What is an Internship?|
An internship is usually a low
or unpaid, short-term, entry-level job, where you can get work experience and
build up your resume. Interns can usually experience many aspects of the job
experience. By doing this, an
internship can help greatly in deciding the right career for you.
Many times, you might not realize if a career is right or wrong for you
until you experience it in the work field. In today's competitive job market,
internships are an increasingly important way for young people to get into their
first job and career. Internships:
exploration of different fields and employment opportunities
important resume builders
often be exchanged for academic credit
sometimes lead to a full-time job after college
can last from a month to two years and can be part-time or full-time, paid or
unpaid. Many companies offer fall, spring and summer internships, and some
colleges and universities give academic credit for both part- and full-time
provide the opportunity to learn practical skills, from understanding computer
software programs to analyzing profit and loss statements. It is a chance to
examine a real life work area and the different styles that come along with it.
By experiencing the workplace hands on, you can learn how to work in a
team or alone, how to dress, or how to work under deadline pressure.
of most internships are available in the reference section of most school and
public libraries. You can also call companies directly to ask about
internship programs. Many high schools are affiliated with an internship
program, so contact your school counselor to find out more information about
high school internships. Be sure to make calls well in advance because deadlines
can be early. Getting a head start will not only give you enough time to get
organized, but it might give you an extra little boost in a competitive
Once you have contacted an internship sponsor, you'll
probably be asked to send a resume and cover letter, fill out an application or
learning contract, and/or schedule an interview.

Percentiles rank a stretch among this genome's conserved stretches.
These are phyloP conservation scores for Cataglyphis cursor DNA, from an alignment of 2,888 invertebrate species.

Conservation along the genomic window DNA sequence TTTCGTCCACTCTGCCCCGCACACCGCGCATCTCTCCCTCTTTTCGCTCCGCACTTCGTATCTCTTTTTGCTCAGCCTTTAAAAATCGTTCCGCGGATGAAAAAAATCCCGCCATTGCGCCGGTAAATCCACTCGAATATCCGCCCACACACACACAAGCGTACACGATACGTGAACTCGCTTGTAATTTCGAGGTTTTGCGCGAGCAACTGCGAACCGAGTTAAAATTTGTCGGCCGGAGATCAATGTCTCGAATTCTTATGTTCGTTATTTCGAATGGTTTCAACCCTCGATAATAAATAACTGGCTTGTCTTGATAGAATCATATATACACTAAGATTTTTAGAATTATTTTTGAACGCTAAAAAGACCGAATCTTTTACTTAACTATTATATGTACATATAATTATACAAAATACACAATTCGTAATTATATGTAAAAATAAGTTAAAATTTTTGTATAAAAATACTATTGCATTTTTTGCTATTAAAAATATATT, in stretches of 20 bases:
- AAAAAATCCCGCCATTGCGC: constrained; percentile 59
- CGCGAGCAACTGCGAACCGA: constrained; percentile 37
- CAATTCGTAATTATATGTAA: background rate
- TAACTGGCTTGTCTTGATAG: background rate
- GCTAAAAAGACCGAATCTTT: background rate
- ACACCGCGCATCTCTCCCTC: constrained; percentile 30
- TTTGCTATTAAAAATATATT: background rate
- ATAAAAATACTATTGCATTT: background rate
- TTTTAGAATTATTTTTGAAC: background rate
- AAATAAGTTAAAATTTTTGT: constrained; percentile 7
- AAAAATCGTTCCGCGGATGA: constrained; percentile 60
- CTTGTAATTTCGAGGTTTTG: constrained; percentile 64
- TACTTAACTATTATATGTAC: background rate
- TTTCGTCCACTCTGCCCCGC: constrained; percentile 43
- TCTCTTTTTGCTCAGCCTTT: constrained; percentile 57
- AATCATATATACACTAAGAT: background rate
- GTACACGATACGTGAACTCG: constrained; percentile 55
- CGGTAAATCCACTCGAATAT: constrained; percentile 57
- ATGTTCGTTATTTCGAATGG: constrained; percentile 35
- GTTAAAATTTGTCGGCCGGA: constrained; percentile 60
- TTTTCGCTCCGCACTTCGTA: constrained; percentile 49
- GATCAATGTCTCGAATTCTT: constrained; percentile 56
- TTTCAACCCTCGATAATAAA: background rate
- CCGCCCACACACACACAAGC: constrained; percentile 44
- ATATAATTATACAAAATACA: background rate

Your resume should be clear, easy to read, well organized,
and concise (no more than one page in length). A resume should be an accurate
representation of past achievements and future goals.
Professionalism and accuracy are a must on the resume,
cover letter and application. A typo or misspelled name could land you in the
circular file. Always have one or two people look over your resume and cover
letter before sending them out. An extra set of eyes will often catch a mistake
that you might have missed. The cover letter is an opportunity to make a
personal connection and set yourself apart from other candidates. It should
reflect your personality and build on your resume by highlighting any experience
which is particularly appropriate to the internship for which you are applying.
<for more information on cover letters, click here>
Some internship sponsors may ask you to fill out an
application or learning contract. Always be neat, clear and honest when doing
so. The learning contract may ask you to state your learning objectives. Be
specific about what you hope to gain from the internship in order to help your
internship sponsor outline your duties.
the most out of your internship
As in any job, it is crucial to make a good impression.
Since internships often open doors to future employment, now is the time to
knock their socks off. Be cooperative, energetic, and professional at all times.
Though you may not have a working wardrobe, dress neatly and appropriately.
Notice what others around the office are wearing and follow suit.
Give and take
Before going into an internship, you should know what you
want out of it. You should let your
superior know what you are willing to give to this job, and what you expect to
get out of it. For everything you
want out of your internship, you should expect to have to work for it in return.
a foot in the door
internship is an opportunity to gain valuable contacts and show your ability to
work hard, learn, and adapt. If a permanent position does open up, you will have
an advantage over other candidates because you have already proven yourself in
the workplace and been trained for the job.
you have done good work, companies are more likely to hire someone they know and
who has proven he or she is a team player.
you cannot count on getting a full-time job at the place you have been
interning, the contacts you have made on the job can often lead to other
opportunities. The best jobs are usually advertised by word of mouth, and your
boss at your company might know a colleague at another company who is looking
for a new hire.